A Hill To Die Upon: Band Of The Day

By on 14 May 2014

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A Hill To Die Upon are that rare breed of band, a Blackened Death Metal act of the post-Behemoth variety who blast and burn and bludgeon with their own style and voice, darkly melodic and strangely haunting, yet inescapably visceral and aggressive.

The creative core of the band is comprised of two siblings, Adam Cook (vocals/guitars/bass) and Michael Cook (drums/vocals), whose brotherly brutality provides the backbone and impetus behind the band’s signature riffage and blazing drum work, melding unusual barque chord patterns and bombastic tremolo runs with an undercurrent of raw, blasting ferocity.

With three full length albums to their name – the most recent of which, ‘Holy Despair’, was unleashed upon the world in April – the brothers Cook have been crafting and refining their majestic blackened sound for ten years now, and show no signs of giving up or giving in just yet!

WORDS: Andy Walmsley

WHO ARE THEY: A Hill To Die Upon
WHERE ARE THEY FROM: Illinois, USA
FOR FANS OF: Behemoth, Immortal, Naglfar
LATEST RELEASE: ‘Holy Despair’ (Bombworks Records)
WEBSITE: Facebook

Hello Michael. Thank you for speaking with me! To start off with let me ask you: how are things going in The AHTDU camp at the moment?
Michael (Cook, drums/vocals): “Things are going great! The new CD is having a good impact and we couldn’t be happier to finally release it. It has taken a long time to write the songs, fund the album, record it, work out the release, and then get all of our supporters their dues, but it has all been worth it!”

As I don’t think you’ve ever been featured in Terrorizer before – either in the magazine or on the website – would you like to introduce the band, and your sound, to the audience?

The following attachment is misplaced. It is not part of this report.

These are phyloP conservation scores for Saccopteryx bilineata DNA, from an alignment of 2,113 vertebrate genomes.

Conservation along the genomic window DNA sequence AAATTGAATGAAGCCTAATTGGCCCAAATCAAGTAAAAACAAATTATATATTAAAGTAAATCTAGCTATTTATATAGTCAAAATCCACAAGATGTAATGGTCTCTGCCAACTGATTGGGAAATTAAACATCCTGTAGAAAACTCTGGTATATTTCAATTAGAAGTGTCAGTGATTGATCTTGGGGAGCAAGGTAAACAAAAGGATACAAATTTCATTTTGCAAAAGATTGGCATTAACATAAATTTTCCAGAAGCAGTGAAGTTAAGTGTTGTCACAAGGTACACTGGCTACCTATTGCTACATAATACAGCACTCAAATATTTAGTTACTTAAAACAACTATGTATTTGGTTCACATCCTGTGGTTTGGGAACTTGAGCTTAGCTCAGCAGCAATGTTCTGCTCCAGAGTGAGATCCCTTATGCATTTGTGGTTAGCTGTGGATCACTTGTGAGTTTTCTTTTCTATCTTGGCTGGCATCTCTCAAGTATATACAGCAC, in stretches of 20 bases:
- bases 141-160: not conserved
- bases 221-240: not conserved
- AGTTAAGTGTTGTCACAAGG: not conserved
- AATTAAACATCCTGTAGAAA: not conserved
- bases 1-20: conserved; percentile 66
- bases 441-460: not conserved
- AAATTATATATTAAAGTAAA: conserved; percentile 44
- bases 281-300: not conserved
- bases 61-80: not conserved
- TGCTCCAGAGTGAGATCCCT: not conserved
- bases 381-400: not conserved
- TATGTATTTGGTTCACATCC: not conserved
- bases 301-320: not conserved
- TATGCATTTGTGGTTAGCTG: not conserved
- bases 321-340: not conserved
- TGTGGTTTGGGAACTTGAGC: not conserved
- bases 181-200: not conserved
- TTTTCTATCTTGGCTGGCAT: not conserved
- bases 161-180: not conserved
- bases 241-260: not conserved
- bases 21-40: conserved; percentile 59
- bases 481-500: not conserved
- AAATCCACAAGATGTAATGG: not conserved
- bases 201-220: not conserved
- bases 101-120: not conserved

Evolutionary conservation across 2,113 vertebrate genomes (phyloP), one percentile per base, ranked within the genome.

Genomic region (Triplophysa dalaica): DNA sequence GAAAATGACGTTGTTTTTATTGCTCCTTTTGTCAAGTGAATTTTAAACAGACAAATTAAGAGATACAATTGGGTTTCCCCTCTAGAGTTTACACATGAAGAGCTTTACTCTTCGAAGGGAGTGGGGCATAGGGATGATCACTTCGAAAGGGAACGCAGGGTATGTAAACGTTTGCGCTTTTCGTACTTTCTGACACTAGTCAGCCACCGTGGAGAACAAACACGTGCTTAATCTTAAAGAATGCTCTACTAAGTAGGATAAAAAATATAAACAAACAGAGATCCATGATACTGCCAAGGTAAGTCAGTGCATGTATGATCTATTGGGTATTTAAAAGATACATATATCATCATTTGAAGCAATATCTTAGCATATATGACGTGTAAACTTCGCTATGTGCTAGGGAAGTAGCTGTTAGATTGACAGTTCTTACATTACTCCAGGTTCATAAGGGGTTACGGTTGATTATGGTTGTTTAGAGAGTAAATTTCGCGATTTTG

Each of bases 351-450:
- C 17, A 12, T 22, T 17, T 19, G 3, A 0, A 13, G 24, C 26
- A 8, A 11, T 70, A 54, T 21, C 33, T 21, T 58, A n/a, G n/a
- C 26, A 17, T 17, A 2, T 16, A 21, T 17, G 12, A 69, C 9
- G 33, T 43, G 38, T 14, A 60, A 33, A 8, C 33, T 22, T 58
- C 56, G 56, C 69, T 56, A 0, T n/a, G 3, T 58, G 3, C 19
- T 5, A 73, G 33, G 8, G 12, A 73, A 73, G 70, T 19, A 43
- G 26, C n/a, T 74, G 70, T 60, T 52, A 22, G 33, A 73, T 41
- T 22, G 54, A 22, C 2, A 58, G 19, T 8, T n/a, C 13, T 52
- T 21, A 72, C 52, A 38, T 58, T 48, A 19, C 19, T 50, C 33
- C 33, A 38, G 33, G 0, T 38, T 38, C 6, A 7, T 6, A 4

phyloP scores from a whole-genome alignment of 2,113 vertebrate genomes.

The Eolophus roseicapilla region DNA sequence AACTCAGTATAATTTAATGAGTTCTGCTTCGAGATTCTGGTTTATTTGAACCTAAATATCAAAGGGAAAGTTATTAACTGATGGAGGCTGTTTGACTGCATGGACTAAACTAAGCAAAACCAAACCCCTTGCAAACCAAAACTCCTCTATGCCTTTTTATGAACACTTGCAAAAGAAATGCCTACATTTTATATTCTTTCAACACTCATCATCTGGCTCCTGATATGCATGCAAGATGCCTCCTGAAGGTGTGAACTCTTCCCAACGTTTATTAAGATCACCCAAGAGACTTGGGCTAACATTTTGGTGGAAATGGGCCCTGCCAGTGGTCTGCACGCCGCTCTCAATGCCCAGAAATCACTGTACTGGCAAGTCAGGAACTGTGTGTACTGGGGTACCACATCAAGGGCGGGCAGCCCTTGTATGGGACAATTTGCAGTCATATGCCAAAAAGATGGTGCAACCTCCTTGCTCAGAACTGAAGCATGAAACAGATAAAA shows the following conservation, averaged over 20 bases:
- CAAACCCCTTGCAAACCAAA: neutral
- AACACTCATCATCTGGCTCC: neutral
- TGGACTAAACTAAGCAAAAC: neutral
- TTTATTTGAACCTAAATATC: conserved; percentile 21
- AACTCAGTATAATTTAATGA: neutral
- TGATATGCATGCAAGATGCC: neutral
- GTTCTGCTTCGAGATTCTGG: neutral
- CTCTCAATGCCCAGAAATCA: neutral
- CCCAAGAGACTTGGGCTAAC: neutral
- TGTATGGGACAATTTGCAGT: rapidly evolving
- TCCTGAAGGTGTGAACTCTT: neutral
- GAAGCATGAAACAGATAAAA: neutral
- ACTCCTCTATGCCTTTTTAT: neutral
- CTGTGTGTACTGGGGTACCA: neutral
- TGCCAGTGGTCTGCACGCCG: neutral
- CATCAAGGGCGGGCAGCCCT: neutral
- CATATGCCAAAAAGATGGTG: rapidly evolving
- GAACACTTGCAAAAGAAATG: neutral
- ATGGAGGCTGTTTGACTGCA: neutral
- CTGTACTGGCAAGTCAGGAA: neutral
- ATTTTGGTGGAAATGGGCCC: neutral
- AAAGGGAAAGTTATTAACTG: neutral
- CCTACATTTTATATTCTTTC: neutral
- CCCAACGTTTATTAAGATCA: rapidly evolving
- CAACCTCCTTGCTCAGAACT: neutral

Michael: “A Hill to Die Upon is a blackened death metal band from Monmouth, Illinois. We started in 2004 and since released three albums, ‘Infinite Titanic Immortal’, ‘Omens’, and now ‘Holy Despair’. Adam and I are the core members of the band, but we have some great players and great friends with us for the live show.”

How did you originally start out the band? And who were (and are) your main influences?
Michael: “AHTDU has always been about playing heavy, fast, and loud. That was hardcore and metalcore when we started in 2004, but when we heard death metal and black metal, it blew us away and our songs started to get faster, darker, and more aggressive. We probably sounded a lot like Zao when we started, but later we really sunk our teeth into Old Man’s Child, Naglfar, 1349, Behemoth, and Satyricon. I think those bands really influenced the sound that exists now.”

With your brother Adam you form one of several famous fraternal pairings working out there in the metal world. What’s it like being so closely and artistically involved with your brother in that way? How often do you fight, and has anyone ever won an argument over a song with a headlock?
Michael: “No headlocks! Honestly, we don’t really fight that much. We’ve always gotten along pretty well. It’s really great to work with someone you’ve known for 23 years because communication is just really quick. We can just nod to each other sometimes and the mood of the song immediately changes. We do disagree sometimes, but we are pretty good about knowing when to back off. For instance, I write the lyrics and Adam writes the riffs. I can say which riffs I like better, and he can say which lyrics he likes best, but we each control our own domain.”

Your latest album, Holy Despair, was just released last month. How would you say it differs from, or builds upon, its predecessors?
Michael: “It goes back to the heavier riffs of ‘Infinite Titanic Immortal’ but also takes the darker, slower riffs of ‘Omens’ a step further. The album was intentionally split. The first half is fast and the second half is the slow. The acoustic ‘Somme’ divides the album, slowing the tempo and I don’t think its placement could have been any more appropriate. We actually wrote a lot of songs that sounded like Enslaved at first that we had to cut because they weren’t us, but eventually we were able to find songs that really felt natural, with a good balance between the speed and atmosphere, groove and melody.”